Bikers’ club rides back into town
A community group of bikers, whose lives thrive on the thrill of the open road, have reformed after a two-year break and are set to take off on weekend getaways again.entertainment Updated: Jul 12, 2010 13:27 IST
A community group of bikers, whose lives thrive on the thrill of the open road, have reformed after a two-year break and are set to take off on weekend getaways again.
The Mocha Bike Association (MBA) wound down its activities in 2008 after being founded in 2006 by Amit Jambotkar, head of operations (fine dining), at Impresario and Riyaaz Amlani, CEO of Impresario, which owns the Mocha outlets. The relaunch happened at Mocha Mojo in Bandra.
“We never shut it down, we were just inactive for a while,” Jambotkar, 33, says. “At first we wanted to be a close-knit group, but now we plan to be the biggest in the city.”
The group currently numbers 40 and has members ranging from 25 to 65. Its aim is to create a brotherhood and space for bikers to interact, discuss bike-related problems, promote safety and plan trips together.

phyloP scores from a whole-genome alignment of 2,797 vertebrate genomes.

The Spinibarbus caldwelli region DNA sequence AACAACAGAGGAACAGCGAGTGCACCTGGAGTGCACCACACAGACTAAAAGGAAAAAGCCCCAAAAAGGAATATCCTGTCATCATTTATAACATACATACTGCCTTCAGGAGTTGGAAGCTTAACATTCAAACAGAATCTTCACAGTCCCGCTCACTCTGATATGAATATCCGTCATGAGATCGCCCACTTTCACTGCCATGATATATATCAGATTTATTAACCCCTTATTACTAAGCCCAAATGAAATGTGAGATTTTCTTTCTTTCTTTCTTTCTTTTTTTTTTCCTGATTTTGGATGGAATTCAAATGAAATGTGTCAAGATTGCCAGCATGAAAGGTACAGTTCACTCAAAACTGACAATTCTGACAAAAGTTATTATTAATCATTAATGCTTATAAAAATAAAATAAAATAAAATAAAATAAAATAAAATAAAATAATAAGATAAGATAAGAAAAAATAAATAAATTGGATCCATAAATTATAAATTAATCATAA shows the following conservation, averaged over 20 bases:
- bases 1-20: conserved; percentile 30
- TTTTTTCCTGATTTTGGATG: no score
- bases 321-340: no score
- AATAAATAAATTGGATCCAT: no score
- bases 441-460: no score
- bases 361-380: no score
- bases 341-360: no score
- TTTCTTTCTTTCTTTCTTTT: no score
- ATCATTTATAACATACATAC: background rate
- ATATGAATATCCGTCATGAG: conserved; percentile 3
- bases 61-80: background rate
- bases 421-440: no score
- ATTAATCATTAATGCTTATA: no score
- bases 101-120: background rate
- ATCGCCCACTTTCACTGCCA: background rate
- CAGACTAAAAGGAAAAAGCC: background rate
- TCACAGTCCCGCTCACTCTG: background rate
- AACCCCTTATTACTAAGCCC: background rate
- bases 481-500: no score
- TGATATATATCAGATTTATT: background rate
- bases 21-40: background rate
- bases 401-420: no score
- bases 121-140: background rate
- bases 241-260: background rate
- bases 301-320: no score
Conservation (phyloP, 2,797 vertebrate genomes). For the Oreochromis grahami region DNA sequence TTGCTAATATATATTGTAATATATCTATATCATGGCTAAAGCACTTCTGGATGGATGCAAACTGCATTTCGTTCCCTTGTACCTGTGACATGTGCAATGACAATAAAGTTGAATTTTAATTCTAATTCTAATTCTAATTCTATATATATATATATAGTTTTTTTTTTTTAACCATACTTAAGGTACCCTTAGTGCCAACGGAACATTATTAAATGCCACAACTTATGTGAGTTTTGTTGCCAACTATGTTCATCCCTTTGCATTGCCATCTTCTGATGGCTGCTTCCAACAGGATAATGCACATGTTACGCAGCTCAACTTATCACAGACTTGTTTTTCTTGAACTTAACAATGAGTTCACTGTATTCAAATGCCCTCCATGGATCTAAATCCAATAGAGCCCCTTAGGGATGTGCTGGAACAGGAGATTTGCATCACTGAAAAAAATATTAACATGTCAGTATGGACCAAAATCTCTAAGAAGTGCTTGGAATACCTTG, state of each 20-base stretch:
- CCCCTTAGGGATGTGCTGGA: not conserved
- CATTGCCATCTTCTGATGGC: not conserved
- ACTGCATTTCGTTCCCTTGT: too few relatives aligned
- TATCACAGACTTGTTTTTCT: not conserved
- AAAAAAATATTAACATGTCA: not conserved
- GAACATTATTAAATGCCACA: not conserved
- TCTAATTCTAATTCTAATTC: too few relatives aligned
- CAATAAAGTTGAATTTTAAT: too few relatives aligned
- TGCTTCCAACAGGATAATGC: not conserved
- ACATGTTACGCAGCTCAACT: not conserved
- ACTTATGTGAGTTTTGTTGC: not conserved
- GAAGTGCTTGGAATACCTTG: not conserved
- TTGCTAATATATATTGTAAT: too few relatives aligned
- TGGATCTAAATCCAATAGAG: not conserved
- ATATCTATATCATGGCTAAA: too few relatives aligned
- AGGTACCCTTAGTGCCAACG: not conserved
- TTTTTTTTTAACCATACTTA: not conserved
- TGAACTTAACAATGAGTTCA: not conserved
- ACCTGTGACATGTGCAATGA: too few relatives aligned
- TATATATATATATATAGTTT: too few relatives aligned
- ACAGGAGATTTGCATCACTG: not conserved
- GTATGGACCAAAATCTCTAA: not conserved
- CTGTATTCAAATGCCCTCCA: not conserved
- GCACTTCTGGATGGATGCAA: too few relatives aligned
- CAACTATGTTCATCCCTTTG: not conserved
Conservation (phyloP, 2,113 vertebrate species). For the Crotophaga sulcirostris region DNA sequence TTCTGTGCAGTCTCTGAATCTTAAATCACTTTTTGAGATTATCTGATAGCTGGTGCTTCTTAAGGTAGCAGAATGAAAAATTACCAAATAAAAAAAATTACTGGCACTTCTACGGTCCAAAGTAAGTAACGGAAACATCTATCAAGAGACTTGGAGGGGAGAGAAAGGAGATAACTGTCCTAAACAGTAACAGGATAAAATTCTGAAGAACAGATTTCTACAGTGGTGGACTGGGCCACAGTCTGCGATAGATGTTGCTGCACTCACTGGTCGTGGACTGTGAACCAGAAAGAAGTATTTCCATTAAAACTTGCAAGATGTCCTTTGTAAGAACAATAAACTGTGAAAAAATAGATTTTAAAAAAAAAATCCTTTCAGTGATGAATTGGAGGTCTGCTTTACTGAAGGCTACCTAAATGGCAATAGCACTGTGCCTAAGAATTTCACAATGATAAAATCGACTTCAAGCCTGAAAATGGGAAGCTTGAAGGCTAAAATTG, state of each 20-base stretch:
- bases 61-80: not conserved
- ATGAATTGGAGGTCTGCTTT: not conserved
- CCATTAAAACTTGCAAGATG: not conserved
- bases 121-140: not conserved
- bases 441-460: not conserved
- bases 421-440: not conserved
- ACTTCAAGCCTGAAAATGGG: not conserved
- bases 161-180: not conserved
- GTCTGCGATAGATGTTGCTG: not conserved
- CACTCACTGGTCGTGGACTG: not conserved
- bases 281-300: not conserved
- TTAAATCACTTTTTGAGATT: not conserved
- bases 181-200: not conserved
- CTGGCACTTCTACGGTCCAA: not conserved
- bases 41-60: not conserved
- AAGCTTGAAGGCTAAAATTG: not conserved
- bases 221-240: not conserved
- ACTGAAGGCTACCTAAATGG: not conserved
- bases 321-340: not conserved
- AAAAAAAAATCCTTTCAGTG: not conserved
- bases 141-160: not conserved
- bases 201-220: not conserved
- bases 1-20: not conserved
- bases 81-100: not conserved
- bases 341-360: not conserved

“People prefer riding in groups outside the city,” Jambotkar says. We always go at the speed of the slowest in the group and we always have two mechanics riding with us.”
The group has structured rides on the second Saturday of every month, that depart from Mocha Mojo.
The most recent trip was to Nashik on July 10 when they visited Sula Vineyards. Sooraj Keswani, 39, a marketing professional, is one of the members. “I joined because the people come from good backgrounds,” he admits. “It’s all about bonding with other bikers. It’s never about the destination,” he says. Plenty of women are also in the group. Jessy D’Souza, 32, who runs her own finance business, is a pillion rider.
“I enjoy the thrill of being on two wheels, but I feel I’m too small to ride myself. I like this group because they are not rough and ready bikers, but a decent group that you could introduce your family to,” she says.
Manisha Fernandes, 24, a financial analyst, owns a Thunderbird and a Yamaha motorbike, which she rides in the club. “I like this club because the atmosphere is like a family. I have been riding for six years,” she says.
The group regularly holds workshops on caring for and repairing bikes, which take place at Mocha Mojo. Amlani is a biker who owns three motorbikes. “If I don’t go on my bike at least once a week, I get withdrawal symptoms. Nothing clears your head more than a bike ride,” he explains.